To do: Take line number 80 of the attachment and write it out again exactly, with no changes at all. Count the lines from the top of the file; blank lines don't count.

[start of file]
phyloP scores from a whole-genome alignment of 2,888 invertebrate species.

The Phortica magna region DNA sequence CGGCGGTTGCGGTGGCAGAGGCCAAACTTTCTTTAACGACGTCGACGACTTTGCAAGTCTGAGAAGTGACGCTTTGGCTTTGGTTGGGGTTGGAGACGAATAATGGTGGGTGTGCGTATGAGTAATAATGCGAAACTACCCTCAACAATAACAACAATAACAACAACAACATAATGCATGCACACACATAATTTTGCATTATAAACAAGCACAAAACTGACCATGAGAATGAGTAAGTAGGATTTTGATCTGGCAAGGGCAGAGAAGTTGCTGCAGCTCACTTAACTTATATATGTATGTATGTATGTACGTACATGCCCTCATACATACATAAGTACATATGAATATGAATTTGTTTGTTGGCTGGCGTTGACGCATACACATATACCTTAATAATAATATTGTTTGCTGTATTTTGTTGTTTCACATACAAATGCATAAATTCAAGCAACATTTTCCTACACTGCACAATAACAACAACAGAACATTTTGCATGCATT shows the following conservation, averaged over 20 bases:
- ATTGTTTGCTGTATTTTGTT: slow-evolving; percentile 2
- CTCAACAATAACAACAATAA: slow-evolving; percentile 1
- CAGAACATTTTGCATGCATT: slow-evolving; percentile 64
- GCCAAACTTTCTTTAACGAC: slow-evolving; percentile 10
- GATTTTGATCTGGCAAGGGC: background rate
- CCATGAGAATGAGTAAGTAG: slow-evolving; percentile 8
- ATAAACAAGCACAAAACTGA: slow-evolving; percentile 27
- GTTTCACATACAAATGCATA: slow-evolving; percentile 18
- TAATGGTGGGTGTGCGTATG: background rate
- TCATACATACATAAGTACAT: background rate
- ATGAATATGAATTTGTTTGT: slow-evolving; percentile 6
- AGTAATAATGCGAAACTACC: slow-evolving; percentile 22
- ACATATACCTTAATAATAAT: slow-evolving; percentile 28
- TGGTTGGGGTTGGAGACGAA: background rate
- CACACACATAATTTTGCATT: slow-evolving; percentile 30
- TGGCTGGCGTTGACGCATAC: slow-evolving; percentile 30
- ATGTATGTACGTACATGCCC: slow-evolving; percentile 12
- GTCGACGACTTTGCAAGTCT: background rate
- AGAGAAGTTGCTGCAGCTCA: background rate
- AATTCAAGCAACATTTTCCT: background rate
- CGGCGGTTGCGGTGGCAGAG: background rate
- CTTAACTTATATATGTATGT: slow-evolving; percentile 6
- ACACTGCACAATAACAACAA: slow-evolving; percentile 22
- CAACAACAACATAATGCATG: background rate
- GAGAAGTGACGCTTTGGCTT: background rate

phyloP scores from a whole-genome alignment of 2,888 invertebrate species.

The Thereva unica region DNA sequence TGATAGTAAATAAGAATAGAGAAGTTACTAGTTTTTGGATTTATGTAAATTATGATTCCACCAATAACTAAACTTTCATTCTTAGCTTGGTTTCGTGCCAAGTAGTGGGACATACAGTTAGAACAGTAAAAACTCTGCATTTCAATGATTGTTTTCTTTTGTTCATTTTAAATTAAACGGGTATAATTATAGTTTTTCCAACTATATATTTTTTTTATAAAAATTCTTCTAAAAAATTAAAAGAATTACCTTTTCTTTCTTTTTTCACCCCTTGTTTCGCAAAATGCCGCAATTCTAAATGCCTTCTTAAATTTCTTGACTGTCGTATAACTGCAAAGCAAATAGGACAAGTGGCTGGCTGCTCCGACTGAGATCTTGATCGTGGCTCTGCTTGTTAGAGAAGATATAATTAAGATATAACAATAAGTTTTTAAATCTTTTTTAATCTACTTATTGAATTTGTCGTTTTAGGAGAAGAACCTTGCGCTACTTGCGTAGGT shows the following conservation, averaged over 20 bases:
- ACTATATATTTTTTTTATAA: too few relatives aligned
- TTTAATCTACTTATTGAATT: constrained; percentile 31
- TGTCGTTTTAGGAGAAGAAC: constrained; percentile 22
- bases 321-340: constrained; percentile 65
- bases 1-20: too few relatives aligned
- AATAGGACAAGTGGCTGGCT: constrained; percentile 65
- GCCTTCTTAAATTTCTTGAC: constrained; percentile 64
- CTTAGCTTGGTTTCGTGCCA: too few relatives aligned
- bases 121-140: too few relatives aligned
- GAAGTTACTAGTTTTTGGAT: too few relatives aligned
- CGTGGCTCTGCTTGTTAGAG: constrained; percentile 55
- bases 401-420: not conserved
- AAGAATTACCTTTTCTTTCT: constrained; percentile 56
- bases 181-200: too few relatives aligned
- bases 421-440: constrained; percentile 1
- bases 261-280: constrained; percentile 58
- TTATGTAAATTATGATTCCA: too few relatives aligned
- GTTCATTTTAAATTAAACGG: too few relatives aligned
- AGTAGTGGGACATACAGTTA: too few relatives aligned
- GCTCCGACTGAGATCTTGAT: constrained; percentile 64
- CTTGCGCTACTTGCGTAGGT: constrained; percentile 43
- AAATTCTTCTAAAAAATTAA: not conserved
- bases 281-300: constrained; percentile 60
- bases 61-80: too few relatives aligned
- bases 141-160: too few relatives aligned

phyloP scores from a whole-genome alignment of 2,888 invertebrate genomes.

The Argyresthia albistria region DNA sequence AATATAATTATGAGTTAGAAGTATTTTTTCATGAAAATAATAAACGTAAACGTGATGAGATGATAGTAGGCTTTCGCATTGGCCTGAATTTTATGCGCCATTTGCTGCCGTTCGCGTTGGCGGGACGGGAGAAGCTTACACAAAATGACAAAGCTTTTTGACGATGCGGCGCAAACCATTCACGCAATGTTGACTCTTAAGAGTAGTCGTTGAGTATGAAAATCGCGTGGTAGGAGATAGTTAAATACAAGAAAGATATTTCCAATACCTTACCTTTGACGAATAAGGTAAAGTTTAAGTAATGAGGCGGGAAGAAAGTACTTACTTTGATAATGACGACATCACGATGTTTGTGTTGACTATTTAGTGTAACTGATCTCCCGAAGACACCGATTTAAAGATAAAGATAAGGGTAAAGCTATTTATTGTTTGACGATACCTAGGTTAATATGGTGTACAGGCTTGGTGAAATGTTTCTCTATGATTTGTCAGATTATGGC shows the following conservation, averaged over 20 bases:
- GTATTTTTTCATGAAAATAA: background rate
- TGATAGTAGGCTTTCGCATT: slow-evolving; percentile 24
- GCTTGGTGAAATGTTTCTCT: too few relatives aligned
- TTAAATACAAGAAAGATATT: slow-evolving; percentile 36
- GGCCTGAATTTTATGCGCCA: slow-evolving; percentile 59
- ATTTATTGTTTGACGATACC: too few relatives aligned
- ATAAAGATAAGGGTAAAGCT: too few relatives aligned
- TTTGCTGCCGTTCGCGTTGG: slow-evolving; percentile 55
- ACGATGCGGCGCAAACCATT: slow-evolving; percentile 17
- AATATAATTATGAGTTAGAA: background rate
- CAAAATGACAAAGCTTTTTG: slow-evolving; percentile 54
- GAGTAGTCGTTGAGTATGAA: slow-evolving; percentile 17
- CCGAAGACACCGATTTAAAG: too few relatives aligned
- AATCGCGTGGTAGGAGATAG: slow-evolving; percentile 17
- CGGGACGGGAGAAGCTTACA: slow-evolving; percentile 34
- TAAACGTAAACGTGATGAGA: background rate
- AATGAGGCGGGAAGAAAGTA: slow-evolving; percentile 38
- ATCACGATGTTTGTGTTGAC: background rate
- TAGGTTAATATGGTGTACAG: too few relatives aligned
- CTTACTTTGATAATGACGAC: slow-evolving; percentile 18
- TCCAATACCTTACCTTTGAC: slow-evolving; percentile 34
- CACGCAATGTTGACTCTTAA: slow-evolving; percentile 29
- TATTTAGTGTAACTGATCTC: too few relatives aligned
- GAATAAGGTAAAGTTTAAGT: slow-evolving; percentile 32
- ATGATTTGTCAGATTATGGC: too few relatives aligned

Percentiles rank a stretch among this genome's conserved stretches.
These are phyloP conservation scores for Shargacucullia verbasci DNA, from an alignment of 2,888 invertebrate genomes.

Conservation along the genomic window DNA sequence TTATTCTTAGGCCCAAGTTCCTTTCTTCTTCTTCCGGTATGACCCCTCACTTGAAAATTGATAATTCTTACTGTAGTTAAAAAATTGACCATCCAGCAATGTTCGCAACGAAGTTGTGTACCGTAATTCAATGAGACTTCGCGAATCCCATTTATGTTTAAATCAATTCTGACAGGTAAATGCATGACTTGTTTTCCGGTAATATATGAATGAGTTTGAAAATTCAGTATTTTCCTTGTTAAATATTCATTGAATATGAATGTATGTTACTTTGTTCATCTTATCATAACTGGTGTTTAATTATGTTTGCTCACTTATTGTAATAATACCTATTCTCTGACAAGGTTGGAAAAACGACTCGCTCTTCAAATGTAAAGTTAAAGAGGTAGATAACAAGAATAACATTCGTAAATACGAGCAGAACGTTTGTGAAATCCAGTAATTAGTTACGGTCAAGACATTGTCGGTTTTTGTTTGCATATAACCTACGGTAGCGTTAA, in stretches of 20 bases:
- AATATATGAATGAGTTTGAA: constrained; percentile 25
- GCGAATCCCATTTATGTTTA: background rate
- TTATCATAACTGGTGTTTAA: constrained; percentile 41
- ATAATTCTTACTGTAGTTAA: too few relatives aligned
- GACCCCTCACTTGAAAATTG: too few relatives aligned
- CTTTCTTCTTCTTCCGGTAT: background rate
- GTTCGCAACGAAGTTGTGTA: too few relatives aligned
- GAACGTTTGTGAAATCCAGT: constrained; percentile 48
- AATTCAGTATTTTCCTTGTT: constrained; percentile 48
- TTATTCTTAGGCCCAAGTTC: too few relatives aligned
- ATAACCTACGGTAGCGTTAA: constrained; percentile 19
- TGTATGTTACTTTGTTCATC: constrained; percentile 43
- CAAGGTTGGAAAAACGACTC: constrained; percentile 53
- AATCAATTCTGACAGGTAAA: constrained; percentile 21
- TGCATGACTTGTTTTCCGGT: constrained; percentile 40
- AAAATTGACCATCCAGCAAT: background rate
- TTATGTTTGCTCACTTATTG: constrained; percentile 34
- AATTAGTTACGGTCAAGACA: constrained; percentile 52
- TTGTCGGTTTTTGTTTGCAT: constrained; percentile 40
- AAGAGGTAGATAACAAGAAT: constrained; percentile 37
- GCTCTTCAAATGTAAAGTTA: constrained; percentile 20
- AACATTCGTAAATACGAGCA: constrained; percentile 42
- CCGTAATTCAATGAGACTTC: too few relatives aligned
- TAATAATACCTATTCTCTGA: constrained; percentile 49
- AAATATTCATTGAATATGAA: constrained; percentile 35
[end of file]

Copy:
- GAATAAGGTAAAGTTTAAGT: slow-evolving; percentile 32